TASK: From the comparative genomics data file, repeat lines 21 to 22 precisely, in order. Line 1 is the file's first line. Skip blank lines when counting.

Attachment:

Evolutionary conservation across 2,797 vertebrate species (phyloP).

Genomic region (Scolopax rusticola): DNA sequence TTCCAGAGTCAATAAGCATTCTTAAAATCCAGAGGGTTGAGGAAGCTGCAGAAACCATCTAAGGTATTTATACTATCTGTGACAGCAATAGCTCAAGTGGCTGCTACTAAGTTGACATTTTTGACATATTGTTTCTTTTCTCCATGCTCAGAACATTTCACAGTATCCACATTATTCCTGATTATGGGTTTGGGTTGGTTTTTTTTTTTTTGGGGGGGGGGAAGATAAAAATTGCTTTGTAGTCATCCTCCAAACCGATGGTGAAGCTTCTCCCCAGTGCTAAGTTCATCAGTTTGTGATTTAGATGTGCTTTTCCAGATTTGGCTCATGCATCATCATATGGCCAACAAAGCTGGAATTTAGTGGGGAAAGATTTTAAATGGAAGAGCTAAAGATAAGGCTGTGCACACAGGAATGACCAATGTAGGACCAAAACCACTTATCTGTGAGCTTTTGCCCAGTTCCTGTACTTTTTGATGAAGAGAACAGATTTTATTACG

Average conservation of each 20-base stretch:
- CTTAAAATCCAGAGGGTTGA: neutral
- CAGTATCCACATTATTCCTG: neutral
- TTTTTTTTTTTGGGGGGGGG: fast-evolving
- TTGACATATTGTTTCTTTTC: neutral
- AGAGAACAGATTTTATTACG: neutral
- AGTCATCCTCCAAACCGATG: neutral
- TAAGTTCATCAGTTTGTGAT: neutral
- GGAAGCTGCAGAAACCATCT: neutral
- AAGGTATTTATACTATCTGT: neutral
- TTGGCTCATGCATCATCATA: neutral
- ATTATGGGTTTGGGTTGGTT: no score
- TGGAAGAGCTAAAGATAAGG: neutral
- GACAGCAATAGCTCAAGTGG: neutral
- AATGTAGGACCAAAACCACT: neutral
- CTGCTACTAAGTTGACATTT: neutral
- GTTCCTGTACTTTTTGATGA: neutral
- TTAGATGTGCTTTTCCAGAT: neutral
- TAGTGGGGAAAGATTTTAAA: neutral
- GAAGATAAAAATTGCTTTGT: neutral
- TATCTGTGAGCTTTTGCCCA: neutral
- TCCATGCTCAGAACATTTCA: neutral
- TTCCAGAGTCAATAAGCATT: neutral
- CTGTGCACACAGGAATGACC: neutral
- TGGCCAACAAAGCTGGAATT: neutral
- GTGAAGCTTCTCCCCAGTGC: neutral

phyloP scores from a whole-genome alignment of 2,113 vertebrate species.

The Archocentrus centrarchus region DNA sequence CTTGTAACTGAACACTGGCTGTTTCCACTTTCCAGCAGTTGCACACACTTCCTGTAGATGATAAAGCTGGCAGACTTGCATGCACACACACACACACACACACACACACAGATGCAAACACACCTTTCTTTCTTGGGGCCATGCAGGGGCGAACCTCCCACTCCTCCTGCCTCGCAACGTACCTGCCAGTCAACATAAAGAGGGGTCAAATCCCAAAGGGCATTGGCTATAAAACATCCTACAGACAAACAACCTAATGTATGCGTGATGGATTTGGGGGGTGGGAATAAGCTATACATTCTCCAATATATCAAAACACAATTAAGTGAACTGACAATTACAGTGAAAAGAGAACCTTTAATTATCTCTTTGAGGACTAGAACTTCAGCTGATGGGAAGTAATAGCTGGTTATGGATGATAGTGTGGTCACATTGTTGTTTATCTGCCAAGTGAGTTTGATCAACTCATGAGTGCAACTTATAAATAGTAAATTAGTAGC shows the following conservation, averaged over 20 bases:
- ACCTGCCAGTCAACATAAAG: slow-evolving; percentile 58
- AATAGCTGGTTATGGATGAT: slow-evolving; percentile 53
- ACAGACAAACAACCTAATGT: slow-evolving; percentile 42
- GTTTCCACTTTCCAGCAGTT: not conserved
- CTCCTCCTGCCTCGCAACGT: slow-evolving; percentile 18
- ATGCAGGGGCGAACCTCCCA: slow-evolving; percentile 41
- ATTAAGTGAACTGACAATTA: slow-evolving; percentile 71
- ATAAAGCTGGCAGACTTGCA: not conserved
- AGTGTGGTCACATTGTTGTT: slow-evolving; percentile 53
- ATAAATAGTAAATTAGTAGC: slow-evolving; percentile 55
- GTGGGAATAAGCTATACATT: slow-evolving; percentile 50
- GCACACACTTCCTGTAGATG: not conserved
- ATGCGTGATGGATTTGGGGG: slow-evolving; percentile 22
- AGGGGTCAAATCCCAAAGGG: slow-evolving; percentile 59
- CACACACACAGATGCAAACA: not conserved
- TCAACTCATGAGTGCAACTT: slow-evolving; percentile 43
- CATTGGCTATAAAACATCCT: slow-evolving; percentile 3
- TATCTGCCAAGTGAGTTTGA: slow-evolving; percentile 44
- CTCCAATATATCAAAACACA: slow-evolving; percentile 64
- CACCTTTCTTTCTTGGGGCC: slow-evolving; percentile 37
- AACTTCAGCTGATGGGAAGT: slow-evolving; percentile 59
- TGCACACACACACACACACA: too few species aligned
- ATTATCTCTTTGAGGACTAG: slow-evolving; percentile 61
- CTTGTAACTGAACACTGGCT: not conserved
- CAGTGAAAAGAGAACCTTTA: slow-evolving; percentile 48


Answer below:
- TAGTGGGGAAAGATTTTAAA: neutral
- GAAGATAAAAATTGCTTTGT: neutral